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Votes in Senate possibly end war debate till next year

  • Story Highlights
  • A $50 billion war funding bill requiring troops to start coming home blocked
  • Democrats have said current bill is only one they'll vote on before end of year
  • A $70 billion Republican version without restrictions also failed to advance
  • Defense chief: Bases may face layoffs unless bill OK'd without restrictions
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WASHINGTON (CNN) -- Senators on Friday weren't able to muster enough support to bring dueling war-funding bills to a final vote, possibly ending debate on the issue until next year.

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Sen. Harry Reid says Congress will only provide more war funding with restrictions.

The Democratic plan would have provided $50 billion in supplemental funding for the wars in Iraq and Afghanistan -- mostly for Iraq -- with the condition that troops start being pulled from the country within 30 days.

The GOP plan would have provided $70 billion in supplemental war funding with no restrictions. The procedural vote was 45-53, 15 votes under the number needed to advance the bill.

The vote on the Democratic plan was 53-45, or seven short of advancing.

The Democratic leadership said Thursday that the current bill would be the only one they would vote on before the end of the year.

The failure, which was expected, came after pleas by some Democrats on the Senate floor.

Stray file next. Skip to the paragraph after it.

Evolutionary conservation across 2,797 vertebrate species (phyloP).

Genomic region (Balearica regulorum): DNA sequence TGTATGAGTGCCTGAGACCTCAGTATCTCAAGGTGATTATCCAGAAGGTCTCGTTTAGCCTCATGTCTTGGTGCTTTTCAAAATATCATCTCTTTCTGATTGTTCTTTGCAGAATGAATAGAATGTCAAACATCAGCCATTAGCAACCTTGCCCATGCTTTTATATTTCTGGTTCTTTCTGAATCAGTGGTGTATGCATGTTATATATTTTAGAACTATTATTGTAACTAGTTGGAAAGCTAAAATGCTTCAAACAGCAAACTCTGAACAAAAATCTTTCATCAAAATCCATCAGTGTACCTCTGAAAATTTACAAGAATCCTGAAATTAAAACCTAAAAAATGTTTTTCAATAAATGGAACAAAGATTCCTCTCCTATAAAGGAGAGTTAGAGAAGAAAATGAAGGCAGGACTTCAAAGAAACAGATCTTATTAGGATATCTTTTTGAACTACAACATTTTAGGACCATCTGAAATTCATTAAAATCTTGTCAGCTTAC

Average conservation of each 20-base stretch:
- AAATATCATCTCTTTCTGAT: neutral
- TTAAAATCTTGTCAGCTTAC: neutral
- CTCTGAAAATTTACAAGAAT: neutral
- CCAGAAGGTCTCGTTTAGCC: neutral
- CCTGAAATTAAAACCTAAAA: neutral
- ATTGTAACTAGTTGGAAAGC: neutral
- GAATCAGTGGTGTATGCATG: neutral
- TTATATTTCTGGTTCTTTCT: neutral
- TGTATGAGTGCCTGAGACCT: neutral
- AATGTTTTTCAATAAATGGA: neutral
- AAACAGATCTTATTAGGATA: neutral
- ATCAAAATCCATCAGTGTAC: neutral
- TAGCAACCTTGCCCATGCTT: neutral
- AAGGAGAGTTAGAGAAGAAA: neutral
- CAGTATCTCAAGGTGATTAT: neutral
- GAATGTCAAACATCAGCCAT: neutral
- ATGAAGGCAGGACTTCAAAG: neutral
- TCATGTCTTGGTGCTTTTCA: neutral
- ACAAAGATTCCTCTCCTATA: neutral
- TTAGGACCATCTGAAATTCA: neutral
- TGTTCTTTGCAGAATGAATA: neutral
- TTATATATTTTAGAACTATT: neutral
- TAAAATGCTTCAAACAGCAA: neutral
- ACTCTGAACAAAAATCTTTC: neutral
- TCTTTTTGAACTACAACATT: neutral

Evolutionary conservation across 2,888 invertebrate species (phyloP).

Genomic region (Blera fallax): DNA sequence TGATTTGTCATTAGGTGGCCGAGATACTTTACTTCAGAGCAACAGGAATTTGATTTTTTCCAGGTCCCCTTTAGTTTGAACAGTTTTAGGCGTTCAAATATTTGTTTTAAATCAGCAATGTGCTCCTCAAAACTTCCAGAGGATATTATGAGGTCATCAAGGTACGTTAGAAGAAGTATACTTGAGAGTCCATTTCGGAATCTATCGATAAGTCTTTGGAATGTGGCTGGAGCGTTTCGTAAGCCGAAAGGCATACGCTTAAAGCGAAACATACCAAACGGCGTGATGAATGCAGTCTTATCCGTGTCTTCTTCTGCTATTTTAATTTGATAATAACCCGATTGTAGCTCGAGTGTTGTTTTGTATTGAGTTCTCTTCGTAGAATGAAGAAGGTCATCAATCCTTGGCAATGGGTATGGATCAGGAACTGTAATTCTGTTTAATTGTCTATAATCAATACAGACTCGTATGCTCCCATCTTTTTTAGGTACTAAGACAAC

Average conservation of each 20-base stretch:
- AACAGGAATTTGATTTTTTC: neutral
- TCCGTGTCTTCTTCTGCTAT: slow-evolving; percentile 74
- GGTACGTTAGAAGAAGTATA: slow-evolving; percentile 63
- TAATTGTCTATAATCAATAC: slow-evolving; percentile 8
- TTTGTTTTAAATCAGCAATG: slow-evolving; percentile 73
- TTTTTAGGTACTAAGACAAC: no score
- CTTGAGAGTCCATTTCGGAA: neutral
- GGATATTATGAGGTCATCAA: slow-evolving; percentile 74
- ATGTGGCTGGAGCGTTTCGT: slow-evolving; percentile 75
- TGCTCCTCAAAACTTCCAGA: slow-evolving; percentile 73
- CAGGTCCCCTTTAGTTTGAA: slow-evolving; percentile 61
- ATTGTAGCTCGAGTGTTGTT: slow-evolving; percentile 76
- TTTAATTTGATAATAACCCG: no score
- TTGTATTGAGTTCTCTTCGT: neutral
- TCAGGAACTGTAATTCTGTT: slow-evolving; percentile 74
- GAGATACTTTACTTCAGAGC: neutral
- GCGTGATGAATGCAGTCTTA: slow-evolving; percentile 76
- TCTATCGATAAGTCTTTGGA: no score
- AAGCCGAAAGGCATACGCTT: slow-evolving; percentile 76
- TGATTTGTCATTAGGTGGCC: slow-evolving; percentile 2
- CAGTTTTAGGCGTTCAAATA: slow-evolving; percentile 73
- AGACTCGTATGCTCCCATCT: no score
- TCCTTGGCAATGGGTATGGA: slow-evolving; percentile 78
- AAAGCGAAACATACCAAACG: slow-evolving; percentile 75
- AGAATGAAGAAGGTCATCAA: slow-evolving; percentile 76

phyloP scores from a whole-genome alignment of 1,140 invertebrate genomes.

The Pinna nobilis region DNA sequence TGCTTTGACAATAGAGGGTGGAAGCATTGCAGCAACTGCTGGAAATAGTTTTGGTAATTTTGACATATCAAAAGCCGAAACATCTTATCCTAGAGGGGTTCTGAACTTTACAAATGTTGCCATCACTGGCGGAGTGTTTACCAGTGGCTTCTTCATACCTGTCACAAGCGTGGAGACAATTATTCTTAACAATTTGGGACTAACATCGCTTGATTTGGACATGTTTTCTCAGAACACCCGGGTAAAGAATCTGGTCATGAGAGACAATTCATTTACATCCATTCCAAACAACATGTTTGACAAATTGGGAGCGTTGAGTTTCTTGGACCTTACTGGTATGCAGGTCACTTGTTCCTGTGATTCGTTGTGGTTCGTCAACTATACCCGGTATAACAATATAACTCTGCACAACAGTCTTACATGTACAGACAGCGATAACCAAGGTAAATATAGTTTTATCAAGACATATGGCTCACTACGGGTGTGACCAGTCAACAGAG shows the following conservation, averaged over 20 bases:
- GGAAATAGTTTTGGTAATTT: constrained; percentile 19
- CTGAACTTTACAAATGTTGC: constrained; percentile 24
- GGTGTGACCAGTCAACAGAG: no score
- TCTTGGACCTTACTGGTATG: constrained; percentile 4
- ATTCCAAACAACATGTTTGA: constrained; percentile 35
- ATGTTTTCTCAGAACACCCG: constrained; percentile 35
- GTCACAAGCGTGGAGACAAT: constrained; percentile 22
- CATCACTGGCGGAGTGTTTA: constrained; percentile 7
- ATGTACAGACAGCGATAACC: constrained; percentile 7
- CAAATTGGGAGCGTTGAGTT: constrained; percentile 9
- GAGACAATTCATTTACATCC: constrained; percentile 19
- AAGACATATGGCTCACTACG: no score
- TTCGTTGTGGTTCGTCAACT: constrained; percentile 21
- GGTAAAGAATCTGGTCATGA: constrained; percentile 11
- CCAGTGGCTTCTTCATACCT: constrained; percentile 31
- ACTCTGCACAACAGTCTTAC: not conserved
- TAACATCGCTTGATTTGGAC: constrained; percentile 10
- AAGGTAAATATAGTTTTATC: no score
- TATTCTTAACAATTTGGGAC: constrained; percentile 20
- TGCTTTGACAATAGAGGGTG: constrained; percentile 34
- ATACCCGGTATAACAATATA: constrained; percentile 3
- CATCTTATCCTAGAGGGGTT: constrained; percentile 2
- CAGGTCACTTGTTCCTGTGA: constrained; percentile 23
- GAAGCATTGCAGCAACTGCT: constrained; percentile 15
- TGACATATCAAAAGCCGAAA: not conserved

"What will it take to end this war?" asked Majority Whip Dick Durbin of Illinois. "How many lives? How many limbs? How many broken families? How many innocent victims? The Senate has an opportunity with this next vote to start to bring this war to an end and to start to bring our soldiers home in an orderly responsible way." Video Watch Durbin's speech on the Senate floor »

Senate Minority Leader Mitch McConnell, R-Kentucky, slammed Democrats for an "inability to accomplish anything here in the Senate."

Talking to reporters after the votes, McConnell said, "The message ought to be clear: We ought to get the troops the funding they need to finish the mission without restrictions and without a surrender date."

The Democratic legislation had no mandatory deadline for withdrawing all troops from Iraq. Instead, the bill set December 15, 2008, as a goal for when all U.S. troops would be out of Iraq.

"[There were] very minimal accountability provisions in this bill, and even at that [President Bush] sneered and said no," said Senate Majority Leader Harry Reid, D-Nevada.

Reid added that with $800 billion, "Shouldn't there be some minimal accountability? That's all we're asking. So I say the president and his enablers in Congress are so afraid of being held accountable for this disastrous war policy that they would rather leave our men and women in uniform empty-handed than work to change course in Iraq."

Defense Secretary Robert Gates said Thursday that the Pentagon faces a variety of "undesirable options," including up to 100,000 layoffs at military bases unless Congress passes a new war spending bill without conditions.

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But Reid said Friday, "We met with Secretary Gates. ... He said the Army is going to be just fine until the end of February, the Marines OK until the middle of March. And he meets with the White House and suddenly says, 'I'm going to start laying off the union employees.' "

Sen. Kay Bailey Hutchison, R-Texas, said, "The American people want us to work together as Republicans and Democrats. ... We need to sit down and put the American people first." E-mail to a friend E-mail to a friend

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